circle circle the wagons unite in defence of a common interest (originally North American, with reference to the defensive position of a wagon train under attack).
the wheel has come full circle the situation has returned to what it was in the past, as if completing a cycle, with reference to Shakespeare's King Lear, by association with the wheel fabled to be turned by Fortune and representing mutability.
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"circle." The Oxford Dictionary of Phrase and Fable. . Encyclopedia.com. 19 Aug. 2017 <http://www.encyclopedia.com>.
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circle
circle sb. XIV. ME. cercle — (O)F. : L. circulus, dim. of circus ring (see CIRCUS); later respelt after L. OE. circul was an adoption directly from the Latin, but did not survive.
So circle vb. XIV. — L. circulāre, or from the sb.
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circle
circle Plane geometric figure that is the locus of points equidistant from a fixed point (the centre). This distance is the radius (r). The area of a circle is πr^{2} and its perimeter (circumference) is 2πr.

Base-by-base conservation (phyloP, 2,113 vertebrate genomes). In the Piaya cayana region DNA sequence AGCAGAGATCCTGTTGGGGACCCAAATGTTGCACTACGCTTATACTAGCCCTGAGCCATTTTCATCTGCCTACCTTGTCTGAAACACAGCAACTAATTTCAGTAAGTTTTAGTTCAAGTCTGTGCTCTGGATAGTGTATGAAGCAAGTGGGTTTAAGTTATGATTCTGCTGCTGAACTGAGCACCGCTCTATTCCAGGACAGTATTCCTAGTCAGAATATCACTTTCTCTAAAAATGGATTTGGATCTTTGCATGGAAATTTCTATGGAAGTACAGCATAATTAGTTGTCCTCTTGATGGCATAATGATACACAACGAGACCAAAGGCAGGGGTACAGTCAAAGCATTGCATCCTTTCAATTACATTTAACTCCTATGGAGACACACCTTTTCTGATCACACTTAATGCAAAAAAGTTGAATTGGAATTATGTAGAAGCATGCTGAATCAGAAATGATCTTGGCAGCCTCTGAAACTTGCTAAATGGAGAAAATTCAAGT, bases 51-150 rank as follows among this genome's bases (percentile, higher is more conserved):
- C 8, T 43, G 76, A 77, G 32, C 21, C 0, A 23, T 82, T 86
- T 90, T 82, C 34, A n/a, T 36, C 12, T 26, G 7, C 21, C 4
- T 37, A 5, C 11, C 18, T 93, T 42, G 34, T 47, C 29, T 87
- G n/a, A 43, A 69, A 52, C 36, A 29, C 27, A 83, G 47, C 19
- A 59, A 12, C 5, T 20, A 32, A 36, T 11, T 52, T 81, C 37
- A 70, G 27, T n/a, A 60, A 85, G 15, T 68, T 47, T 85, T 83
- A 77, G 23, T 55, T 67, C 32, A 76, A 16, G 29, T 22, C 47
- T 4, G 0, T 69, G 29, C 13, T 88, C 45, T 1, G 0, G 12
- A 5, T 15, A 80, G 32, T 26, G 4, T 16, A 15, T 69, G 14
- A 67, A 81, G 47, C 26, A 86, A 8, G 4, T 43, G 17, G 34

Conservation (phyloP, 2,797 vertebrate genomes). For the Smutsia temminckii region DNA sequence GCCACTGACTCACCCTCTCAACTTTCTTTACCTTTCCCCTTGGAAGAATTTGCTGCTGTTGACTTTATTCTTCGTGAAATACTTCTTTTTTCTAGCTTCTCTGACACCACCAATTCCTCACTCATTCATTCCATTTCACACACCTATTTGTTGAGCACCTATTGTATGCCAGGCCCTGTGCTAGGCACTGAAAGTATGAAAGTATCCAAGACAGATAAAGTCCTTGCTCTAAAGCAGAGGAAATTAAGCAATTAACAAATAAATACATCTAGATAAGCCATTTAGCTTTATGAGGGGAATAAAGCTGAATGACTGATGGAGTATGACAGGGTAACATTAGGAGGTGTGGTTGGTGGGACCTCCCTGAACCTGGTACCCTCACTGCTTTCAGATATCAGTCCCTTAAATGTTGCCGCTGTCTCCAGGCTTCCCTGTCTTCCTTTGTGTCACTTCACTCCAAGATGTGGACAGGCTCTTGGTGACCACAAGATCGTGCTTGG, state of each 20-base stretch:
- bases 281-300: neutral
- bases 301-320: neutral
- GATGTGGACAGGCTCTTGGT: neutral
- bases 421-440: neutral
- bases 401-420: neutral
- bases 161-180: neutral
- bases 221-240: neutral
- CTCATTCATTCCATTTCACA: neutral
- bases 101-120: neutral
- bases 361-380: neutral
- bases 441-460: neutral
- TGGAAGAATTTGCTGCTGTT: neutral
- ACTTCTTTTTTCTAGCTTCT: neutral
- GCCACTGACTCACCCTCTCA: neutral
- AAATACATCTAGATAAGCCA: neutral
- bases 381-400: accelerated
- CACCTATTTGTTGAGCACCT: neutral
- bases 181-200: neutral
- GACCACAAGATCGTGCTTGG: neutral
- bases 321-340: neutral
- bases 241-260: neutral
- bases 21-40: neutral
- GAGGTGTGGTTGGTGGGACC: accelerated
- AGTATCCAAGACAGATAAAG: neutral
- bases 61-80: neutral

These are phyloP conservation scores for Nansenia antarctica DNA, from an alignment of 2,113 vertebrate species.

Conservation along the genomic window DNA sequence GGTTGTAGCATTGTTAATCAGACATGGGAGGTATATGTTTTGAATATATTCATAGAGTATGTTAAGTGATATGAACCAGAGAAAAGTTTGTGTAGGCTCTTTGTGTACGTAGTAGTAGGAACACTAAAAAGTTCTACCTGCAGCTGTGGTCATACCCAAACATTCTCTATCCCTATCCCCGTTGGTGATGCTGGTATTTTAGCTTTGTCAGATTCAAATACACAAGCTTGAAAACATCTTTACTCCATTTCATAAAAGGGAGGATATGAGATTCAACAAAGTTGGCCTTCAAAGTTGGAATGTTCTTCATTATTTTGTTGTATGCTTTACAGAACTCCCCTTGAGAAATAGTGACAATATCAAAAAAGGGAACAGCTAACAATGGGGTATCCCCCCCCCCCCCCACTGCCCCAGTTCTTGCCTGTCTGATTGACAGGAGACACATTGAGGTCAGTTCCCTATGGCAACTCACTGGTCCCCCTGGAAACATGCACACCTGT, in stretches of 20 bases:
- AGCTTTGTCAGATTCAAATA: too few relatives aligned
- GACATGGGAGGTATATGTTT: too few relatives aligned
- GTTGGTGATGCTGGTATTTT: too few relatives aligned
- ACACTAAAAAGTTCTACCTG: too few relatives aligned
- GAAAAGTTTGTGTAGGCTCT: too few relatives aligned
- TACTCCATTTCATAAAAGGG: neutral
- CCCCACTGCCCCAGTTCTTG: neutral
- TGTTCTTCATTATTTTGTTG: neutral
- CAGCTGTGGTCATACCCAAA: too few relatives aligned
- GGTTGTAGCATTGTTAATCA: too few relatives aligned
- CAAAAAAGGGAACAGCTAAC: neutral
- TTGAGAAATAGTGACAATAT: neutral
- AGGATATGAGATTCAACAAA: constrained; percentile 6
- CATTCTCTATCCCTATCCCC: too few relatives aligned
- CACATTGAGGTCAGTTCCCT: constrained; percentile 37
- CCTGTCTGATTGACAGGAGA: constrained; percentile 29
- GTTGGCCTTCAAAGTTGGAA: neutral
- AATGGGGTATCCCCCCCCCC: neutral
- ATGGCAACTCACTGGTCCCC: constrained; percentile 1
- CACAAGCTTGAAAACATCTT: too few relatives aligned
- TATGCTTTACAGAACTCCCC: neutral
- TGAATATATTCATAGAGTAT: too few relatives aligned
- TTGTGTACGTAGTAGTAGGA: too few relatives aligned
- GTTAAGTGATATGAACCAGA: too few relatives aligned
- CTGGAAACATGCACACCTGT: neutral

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"circle." World Encyclopedia. . Encyclopedia.com. 19 Aug. 2017 <http://www.encyclopedia.com>.
"circle." World Encyclopedia. . Encyclopedia.com. (August 19, 2017). http://www.encyclopedia.com/environment/encyclopediasalmanacstranscriptsandmaps/circle0
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circle
circle
•cackle, crackle, grackle, hackle, jackal, mackle, shackle, tackle
•ankle, rankle
•Gaskell, mascle, paschal
•tabernacle • ramshackle
•débâcle, diarchal, matriarchal, monarchal, patriarchal, sparkle
•rascal
•deckle, freckle, heckle, Jekyll, shekel, speckle
•faecal (US fecal), treacle
•chicle, fickle, mickle, nickel, pickle, prickle, sickle, strickle, tickle, trickle
•besprinkle, crinkle, sprinkle, tinkle, twinkle, winkle, wrinkle
•fiscal
•laical, Pharisaical
•vehicle • stoical • cubicle • radical
•medical, paramedical
•Druidical, juridical, veridical
•syndical
•methodical, periodical, rhapsodical, synodical
•Talmudical • graphical • pontifical
•magical, tragical
•strategical
•alogical, illogical, logical
•dramaturgical, liturgical, metallurgical, surgical
•anarchical, hierarchical, monarchical, oligarchical
•psychical
•angelical, evangelical, helical
•umbilical • biblical • encyclical
•diabolical, follicle, hyperbolical, symbolical
•dynamical, hydrodynamical